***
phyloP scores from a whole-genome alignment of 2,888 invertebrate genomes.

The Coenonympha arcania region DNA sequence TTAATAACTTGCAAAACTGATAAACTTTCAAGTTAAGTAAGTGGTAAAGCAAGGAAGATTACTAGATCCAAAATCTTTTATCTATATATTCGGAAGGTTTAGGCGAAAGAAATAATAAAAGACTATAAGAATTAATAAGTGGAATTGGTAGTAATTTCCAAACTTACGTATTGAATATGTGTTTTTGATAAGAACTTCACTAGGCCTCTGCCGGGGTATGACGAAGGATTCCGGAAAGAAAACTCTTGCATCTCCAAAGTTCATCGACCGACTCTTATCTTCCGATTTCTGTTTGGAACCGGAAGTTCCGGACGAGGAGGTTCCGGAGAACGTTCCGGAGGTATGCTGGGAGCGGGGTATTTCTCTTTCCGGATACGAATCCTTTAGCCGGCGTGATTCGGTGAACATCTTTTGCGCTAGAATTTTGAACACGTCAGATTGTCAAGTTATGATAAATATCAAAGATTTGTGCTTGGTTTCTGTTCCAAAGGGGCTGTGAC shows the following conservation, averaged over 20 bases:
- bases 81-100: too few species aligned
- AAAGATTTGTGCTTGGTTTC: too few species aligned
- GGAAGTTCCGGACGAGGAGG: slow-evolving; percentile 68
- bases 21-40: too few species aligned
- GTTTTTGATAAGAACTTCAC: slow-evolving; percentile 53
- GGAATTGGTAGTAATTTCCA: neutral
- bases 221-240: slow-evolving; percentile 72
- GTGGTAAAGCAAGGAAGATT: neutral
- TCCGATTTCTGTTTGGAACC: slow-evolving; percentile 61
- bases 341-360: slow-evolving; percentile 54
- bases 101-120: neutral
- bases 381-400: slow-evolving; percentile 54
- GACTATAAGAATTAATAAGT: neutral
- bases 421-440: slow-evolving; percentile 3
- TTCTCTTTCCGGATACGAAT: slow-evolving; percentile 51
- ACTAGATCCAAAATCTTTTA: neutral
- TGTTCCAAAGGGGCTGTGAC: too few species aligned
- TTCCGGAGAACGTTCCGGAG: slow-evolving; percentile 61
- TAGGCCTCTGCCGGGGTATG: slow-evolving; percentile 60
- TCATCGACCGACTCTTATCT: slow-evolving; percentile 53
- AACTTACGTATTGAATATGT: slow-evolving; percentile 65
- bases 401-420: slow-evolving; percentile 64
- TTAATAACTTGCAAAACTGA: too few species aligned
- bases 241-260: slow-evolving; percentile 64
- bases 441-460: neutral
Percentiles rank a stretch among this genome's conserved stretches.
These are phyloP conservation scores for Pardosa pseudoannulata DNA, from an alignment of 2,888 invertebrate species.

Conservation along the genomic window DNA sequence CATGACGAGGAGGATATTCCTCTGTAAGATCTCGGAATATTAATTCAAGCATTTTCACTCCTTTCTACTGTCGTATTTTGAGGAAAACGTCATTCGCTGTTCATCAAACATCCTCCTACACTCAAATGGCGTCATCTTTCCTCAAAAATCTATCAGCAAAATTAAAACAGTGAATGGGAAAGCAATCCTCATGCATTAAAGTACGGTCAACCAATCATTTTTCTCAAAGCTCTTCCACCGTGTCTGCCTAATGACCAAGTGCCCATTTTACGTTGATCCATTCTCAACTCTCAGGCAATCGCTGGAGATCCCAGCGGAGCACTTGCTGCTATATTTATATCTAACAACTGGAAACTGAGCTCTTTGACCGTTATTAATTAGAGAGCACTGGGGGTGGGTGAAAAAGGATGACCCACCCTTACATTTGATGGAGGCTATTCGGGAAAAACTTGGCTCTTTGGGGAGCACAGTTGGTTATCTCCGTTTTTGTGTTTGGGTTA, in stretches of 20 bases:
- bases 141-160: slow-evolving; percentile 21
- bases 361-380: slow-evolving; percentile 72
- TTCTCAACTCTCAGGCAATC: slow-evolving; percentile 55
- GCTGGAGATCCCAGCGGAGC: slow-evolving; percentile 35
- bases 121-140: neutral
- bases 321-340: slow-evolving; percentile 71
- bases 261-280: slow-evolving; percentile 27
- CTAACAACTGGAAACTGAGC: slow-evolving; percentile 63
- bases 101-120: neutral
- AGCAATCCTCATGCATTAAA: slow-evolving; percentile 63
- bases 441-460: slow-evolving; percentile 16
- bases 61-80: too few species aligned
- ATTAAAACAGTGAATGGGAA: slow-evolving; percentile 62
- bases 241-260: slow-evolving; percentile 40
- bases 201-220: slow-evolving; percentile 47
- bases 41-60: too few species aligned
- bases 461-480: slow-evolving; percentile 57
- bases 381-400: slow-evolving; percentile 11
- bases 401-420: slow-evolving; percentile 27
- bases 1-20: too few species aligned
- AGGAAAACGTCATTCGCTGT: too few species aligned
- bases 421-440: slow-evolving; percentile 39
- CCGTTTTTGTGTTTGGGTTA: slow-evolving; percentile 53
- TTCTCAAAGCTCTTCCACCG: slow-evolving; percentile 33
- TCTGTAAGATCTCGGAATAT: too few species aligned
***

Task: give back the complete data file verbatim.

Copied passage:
phyloP scores from a whole-genome alignment of 2,888 invertebrate genomes.

The Coenonympha arcania region DNA sequence TTAATAACTTGCAAAACTGATAAACTTTCAAGTTAAGTAAGTGGTAAAGCAAGGAAGATTACTAGATCCAAAATCTTTTATCTATATATTCGGAAGGTTTAGGCGAAAGAAATAATAAAAGACTATAAGAATTAATAAGTGGAATTGGTAGTAATTTCCAAACTTACGTATTGAATATGTGTTTTTGATAAGAACTTCACTAGGCCTCTGCCGGGGTATGACGAAGGATTCCGGAAAGAAAACTCTTGCATCTCCAAAGTTCATCGACCGACTCTTATCTTCCGATTTCTGTTTGGAACCGGAAGTTCCGGACGAGGAGGTTCCGGAGAACGTTCCGGAGGTATGCTGGGAGCGGGGTATTTCTCTTTCCGGATACGAATCCTTTAGCCGGCGTGATTCGGTGAACATCTTTTGCGCTAGAATTTTGAACACGTCAGATTGTCAAGTTATGATAAATATCAAAGATTTGTGCTTGGTTTCTGTTCCAAAGGGGCTGTGAC shows the following conservation, averaged over 20 bases:
- bases 81-100: too few species aligned
- AAAGATTTGTGCTTGGTTTC: too few species aligned
- GGAAGTTCCGGACGAGGAGG: slow-evolving; percentile 68
- bases 21-40: too few species aligned
- GTTTTTGATAAGAACTTCAC: slow-evolving; percentile 53
- GGAATTGGTAGTAATTTCCA: neutral
- bases 221-240: slow-evolving; percentile 72
- GTGGTAAAGCAAGGAAGATT: neutral
- TCCGATTTCTGTTTGGAACC: slow-evolving; percentile 61
- bases 341-360: slow-evolving; percentile 54
- bases 101-120: neutral
- bases 381-400: slow-evolving; percentile 54
- GACTATAAGAATTAATAAGT: neutral
- bases 421-440: slow-evolving; percentile 3
- TTCTCTTTCCGGATACGAAT: slow-evolving; percentile 51
- ACTAGATCCAAAATCTTTTA: neutral
- TGTTCCAAAGGGGCTGTGAC: too few species aligned
- TTCCGGAGAACGTTCCGGAG: slow-evolving; percentile 61
- TAGGCCTCTGCCGGGGTATG: slow-evolving; percentile 60
- TCATCGACCGACTCTTATCT: slow-evolving; percentile 53
- AACTTACGTATTGAATATGT: slow-evolving; percentile 65
- bases 401-420: slow-evolving; percentile 64
- TTAATAACTTGCAAAACTGA: too few species aligned
- bases 241-260: slow-evolving; percentile 64
- bases 441-460: neutral
Percentiles rank a stretch among this genome's conserved stretches.
These are phyloP conservation scores for Pardosa pseudoannulata DNA, from an alignment of 2,888 invertebrate species.

Conservation along the genomic window DNA sequence CATGACGAGGAGGATATTCCTCTGTAAGATCTCGGAATATTAATTCAAGCATTTTCACTCCTTTCTACTGTCGTATTTTGAGGAAAACGTCATTCGCTGTTCATCAAACATCCTCCTACACTCAAATGGCGTCATCTTTCCTCAAAAATCTATCAGCAAAATTAAAACAGTGAATGGGAAAGCAATCCTCATGCATTAAAGTACGGTCAACCAATCATTTTTCTCAAAGCTCTTCCACCGTGTCTGCCTAATGACCAAGTGCCCATTTTACGTTGATCCATTCTCAACTCTCAGGCAATCGCTGGAGATCCCAGCGGAGCACTTGCTGCTATATTTATATCTAACAACTGGAAACTGAGCTCTTTGACCGTTATTAATTAGAGAGCACTGGGGGTGGGTGAAAAAGGATGACCCACCCTTACATTTGATGGAGGCTATTCGGGAAAAACTTGGCTCTTTGGGGAGCACAGTTGGTTATCTCCGTTTTTGTGTTTGGGTTA, in stretches of 20 bases:
- bases 141-160: slow-evolving; percentile 21
- bases 361-380: slow-evolving; percentile 72
- TTCTCAACTCTCAGGCAATC: slow-evolving; percentile 55
- GCTGGAGATCCCAGCGGAGC: slow-evolving; percentile 35
- bases 121-140: neutral
- bases 321-340: slow-evolving; percentile 71
- bases 261-280: slow-evolving; percentile 27
- CTAACAACTGGAAACTGAGC: slow-evolving; percentile 63
- bases 101-120: neutral
- AGCAATCCTCATGCATTAAA: slow-evolving; percentile 63
- bases 441-460: slow-evolving; percentile 16
- bases 61-80: too few species aligned
- ATTAAAACAGTGAATGGGAA: slow-evolving; percentile 62
- bases 241-260: slow-evolving; percentile 40
- bases 201-220: slow-evolving; percentile 47
- bases 41-60: too few species aligned
- bases 461-480: slow-evolving; percentile 57
- bases 381-400: slow-evolving; percentile 11
- bases 401-420: slow-evolving; percentile 27
- bases 1-20: too few species aligned
- AGGAAAACGTCATTCGCTGT: too few species aligned
- bases 421-440: slow-evolving; percentile 39
- CCGTTTTTGTGTTTGGGTTA: slow-evolving; percentile 53
- TTCTCAAAGCTCTTCCACCG: slow-evolving; percentile 33
- TCTGTAAGATCTCGGAATAT: too few species aligned